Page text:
Innovative Science at Blevins
Special Effects Produce Innovative Science Exam at Blevins
Loud explosions, bright flashes, effervescent fountains and thick fog fascinated Blevins Middle School students recently as they tested their knowledge of chemistry during an innovative science exam.
“It was really cool because we got to take the chemistry we’ve been learning in class to a much higher level,” said Fiona Nunn, 8th grader. “The chemicals he used were a lot stronger, and the explosions he produced were much bigger than anything we were able to do in class.”
Dressed in a white lab coat and protective glasses, Mike Aragon, student teacher, performed 13 chemistry demonstrations for 7th and 8th-grade science classes during the unique science test. Using clipboards and protected by goggles, students answered exam questions and explained the chemical reactions, formulas, equations and changes they witnessed with their own eyes and ears.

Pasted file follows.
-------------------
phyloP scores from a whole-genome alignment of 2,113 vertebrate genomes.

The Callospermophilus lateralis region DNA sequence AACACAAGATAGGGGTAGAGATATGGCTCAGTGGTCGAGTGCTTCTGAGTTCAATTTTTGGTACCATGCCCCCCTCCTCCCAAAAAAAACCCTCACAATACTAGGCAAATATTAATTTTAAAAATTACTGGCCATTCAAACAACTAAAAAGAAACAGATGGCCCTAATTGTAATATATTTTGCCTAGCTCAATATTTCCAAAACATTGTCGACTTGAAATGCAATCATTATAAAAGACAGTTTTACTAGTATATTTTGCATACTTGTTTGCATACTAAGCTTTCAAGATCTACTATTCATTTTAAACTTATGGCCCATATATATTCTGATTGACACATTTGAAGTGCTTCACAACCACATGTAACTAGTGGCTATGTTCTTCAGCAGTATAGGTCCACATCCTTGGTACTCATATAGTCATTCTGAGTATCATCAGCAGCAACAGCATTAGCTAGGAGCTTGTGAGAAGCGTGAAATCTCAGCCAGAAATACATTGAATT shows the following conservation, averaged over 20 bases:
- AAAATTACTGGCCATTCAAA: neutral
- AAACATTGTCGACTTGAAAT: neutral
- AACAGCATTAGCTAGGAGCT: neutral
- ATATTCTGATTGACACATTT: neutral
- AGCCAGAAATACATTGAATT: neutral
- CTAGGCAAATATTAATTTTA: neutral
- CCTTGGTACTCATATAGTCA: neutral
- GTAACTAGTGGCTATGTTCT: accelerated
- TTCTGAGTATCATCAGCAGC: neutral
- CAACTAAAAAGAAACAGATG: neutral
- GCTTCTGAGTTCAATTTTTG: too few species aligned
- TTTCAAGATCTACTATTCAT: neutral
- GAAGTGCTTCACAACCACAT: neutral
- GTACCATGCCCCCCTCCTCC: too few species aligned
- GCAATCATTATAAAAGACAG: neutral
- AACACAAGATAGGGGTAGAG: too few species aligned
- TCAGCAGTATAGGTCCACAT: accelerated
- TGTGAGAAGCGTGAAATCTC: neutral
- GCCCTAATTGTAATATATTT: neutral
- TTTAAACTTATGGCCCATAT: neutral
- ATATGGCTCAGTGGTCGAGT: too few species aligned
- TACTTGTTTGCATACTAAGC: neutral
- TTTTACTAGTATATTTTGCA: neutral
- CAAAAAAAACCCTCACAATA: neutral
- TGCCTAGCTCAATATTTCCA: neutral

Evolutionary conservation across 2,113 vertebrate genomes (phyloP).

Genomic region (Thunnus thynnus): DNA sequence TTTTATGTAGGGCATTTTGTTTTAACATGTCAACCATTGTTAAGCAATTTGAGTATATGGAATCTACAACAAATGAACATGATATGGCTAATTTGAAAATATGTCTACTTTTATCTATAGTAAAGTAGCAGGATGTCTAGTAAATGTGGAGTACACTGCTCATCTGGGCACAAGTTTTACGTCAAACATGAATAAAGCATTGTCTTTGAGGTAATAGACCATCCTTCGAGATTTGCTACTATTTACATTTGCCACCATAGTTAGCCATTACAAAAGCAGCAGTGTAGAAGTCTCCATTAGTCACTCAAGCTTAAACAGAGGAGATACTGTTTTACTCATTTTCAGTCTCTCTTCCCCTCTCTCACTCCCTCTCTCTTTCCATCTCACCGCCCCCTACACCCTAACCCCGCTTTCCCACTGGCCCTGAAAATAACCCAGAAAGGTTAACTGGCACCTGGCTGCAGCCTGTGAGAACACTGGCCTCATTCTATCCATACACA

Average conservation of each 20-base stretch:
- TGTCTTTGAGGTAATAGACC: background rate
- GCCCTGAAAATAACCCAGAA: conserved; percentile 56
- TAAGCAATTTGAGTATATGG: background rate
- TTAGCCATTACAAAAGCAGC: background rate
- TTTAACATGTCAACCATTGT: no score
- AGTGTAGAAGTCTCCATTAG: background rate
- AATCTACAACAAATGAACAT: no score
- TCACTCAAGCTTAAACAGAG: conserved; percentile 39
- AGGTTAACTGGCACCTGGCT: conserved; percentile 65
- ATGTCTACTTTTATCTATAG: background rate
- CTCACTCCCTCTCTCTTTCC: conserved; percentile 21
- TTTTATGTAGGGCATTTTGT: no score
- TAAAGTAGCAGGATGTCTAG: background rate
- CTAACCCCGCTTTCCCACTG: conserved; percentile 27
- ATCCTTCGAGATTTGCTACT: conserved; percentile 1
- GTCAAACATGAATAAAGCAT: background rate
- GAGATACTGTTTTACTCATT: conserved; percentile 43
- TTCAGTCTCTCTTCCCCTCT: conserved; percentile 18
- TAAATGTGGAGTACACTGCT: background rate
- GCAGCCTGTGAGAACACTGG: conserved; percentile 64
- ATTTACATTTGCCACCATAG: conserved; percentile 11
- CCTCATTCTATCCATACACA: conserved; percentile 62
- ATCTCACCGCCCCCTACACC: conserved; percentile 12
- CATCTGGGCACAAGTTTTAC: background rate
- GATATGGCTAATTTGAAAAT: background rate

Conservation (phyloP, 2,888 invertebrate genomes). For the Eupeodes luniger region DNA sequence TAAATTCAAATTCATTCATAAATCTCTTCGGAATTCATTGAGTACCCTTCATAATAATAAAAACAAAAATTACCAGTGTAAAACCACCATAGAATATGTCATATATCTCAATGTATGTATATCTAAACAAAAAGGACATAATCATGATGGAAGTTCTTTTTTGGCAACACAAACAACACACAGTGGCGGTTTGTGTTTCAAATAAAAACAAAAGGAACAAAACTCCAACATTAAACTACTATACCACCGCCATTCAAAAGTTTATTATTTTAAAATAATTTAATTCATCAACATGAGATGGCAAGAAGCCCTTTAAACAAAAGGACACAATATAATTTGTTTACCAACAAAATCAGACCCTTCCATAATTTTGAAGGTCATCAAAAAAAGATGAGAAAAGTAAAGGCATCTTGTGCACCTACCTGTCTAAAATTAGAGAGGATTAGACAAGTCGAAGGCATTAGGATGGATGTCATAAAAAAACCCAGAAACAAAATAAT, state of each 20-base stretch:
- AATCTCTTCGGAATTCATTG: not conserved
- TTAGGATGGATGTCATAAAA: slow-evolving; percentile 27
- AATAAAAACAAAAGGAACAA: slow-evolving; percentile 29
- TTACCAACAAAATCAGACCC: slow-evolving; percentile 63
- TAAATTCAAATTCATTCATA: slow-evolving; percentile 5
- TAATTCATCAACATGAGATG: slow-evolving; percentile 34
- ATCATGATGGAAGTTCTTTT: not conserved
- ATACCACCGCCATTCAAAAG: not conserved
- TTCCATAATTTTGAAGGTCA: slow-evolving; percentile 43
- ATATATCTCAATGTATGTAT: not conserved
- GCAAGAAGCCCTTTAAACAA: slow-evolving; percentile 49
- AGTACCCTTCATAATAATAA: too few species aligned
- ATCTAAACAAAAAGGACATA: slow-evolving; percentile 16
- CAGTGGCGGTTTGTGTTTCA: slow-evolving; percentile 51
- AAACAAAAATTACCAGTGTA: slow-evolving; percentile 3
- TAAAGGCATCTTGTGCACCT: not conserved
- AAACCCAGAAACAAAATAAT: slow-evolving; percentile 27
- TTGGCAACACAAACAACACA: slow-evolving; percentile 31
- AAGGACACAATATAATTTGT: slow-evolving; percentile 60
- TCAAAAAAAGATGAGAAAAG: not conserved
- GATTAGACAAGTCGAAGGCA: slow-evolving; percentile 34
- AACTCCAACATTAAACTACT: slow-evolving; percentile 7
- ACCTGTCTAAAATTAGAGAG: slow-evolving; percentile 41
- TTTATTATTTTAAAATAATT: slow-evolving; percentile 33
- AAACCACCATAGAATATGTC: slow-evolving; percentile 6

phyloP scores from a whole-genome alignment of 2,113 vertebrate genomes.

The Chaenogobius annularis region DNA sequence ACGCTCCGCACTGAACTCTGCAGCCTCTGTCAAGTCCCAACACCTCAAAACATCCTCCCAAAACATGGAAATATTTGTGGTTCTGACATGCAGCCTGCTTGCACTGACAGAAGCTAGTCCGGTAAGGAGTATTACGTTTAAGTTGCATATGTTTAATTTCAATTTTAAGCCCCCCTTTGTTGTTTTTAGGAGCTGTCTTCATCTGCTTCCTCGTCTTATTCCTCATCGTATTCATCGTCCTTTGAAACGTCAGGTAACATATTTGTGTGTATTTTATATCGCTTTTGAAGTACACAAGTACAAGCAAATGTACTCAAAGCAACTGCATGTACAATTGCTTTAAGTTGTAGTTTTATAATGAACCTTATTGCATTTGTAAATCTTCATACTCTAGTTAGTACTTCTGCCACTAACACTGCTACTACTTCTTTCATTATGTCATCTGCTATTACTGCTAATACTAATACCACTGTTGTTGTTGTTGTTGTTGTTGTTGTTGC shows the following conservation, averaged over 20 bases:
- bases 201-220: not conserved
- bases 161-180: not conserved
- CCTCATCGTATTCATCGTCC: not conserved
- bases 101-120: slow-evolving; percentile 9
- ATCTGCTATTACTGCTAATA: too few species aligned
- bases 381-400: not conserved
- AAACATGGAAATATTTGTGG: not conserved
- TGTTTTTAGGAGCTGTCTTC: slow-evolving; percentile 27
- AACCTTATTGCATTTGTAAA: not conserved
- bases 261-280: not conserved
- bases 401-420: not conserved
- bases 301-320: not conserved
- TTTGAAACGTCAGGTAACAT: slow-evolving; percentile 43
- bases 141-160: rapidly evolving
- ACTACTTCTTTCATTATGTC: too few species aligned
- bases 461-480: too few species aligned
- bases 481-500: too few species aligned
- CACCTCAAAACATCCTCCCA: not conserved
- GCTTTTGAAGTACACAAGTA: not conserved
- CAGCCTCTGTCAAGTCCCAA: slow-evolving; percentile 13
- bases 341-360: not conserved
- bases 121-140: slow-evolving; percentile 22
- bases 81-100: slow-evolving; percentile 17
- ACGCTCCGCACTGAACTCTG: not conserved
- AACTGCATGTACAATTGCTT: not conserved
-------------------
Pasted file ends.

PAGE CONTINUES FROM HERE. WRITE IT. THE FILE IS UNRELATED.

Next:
“The point is to expose students to science and get them interested in science so they will choose to go on and study science in high school,” explained Aragon . “Maybe some of them will even pursue a career in science, technology, engineering or math.”
Demonstrations Provide Unique Chemistry Test Questions
Test questions required students to list the chemical ingredients used to create fog as it sprayed into a large collection can called an air-zooka. Aragon used the device to force the air into a vortex powerful enough to knock an object off of students’ heads. Following the demonstration, students had to list the chemical ingredients used to produce the fog, define what a vortex is and explain how it was produced.
“This was their final chemistry test,” said Heidi Lovaas, Blevins science teacher. “Students had to use their understanding of the chemical concepts they studied in class to answer why Mr. Aragon was able to create these experiments and demonstrations.”
Students completed their exam to a round of cheers and applause, and moved forward to turn their test papers in at the end of class.
Blevins 7th-grader Halie Patrick said the elephant toothpaste demonstration helped her understand principles of a chemical reaction.
“I liked the elephant toothpaste because he used two different chemicals to create an explosion. I didn’t know how it worked and this explained it to me,” Patrick said.